Some interesting discoveries today.
I read a few chapters in Anne Lamont’s Bird by Bird and was astounded to learn that she has the same take on the writing process that I’ve been experiencing.
She says that the first draft is shit!
I thought it was just me. I thought this was just something that I was experiencing and I was just going to grin and bare it. But this feeling is natural. It’s also natural to have an overactive critic spewing negativity. AND, it’s also natural to use your acceptance of the shitiness of the first draft as a way to quiet the critic.
Wow! that’s positively biological!
It’s common to have to get to know your characters. To not know them right away. And not to know exactly what’s happening with the plot. OMG! This is killing my inner control freak.
I’m still exhausted, just by life I suppose. A friend says I must be fighting something off, a cold or something. So whenever energy is mine (typically at 3 a.m.), I get up and write.
Well, you might say, that’s my problem. I’m getting up at 3 a.m. to write. No wonder I’m tired. And, yes, to some extent that is true. But when else is there? I can’t risk not waking up with enough time to get ready to go to work and write. I absolutely am not at my best in the evenings. So 3 a.m. it is, if that’s what happens. Although I’m hoping to break that habit. This morning, I woke up with a plot point that had to go in. It was important and other things would hinge on it. I had to get up and put it in. Right that second. Right then!
This evening I didn’t want to sit down to write. But I made the deal with myself. I don’t have to write anything that is good or usable, but I do have to sit down and make the attempt to advance the story.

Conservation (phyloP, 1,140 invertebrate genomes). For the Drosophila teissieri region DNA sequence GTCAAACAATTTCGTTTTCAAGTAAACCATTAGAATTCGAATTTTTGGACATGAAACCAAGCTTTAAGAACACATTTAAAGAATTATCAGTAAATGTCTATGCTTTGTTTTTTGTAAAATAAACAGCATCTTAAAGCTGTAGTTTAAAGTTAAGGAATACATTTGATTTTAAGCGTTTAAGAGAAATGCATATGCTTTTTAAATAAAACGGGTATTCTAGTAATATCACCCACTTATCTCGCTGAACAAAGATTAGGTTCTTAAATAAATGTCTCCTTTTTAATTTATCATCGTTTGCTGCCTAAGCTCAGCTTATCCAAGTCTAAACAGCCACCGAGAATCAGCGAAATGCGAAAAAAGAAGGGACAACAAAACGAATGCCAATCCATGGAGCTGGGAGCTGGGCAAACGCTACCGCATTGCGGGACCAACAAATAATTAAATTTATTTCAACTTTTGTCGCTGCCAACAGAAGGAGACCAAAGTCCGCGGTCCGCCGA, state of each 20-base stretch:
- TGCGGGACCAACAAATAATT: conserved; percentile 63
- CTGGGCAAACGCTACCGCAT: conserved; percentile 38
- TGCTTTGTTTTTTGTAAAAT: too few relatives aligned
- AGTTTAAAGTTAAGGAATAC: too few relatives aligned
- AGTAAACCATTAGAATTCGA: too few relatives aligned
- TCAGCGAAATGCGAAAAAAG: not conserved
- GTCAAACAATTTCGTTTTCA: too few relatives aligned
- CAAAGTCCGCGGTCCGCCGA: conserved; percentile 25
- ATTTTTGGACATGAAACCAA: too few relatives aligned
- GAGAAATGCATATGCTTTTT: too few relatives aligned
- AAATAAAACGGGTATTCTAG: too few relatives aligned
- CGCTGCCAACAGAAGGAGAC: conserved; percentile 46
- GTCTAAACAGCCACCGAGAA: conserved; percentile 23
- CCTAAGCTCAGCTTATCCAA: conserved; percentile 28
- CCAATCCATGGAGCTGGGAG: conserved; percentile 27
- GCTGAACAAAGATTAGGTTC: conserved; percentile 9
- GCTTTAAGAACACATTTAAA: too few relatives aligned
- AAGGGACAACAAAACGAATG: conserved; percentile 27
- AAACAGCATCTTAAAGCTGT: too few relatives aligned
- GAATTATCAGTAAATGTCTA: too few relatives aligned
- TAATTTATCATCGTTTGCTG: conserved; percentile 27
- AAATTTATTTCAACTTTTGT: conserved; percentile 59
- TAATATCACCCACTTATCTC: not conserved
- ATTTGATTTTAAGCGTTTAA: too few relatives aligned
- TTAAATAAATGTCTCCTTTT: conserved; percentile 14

And that worked better than I had imagined. A different scene came out than I was expecting. I never got around to writing what I thought I was going to write.
The group Cafe Noir is proving to be excellent writing music for this story.
Here are a few quotes (and thoughts) from Anne Lamont’s book that I especially liked:
- “A writer paradoxically seeks the truth and tells lies every step of the way.”
- “A person’a faults are largely what make him or her likable.” (This explains a lot.)
- “They [your characters] shouldn’t be too perfect; perfect means shallow and unreal and fatally uninteresting.”
- Your character needs to have hope.
And today in my NaNoWriMo mailbox was this advice from Catherynne M. Valente:
Write something true. Write something frightening. Write something close to the bone. You are on this planet to tell the story of what you saw here. What you heard. What you felt. What you learned. Any effort spent in that pursuit cannot be wasted. Any way that you can tell that story more truly, more vividly, more you-ly, is the right way.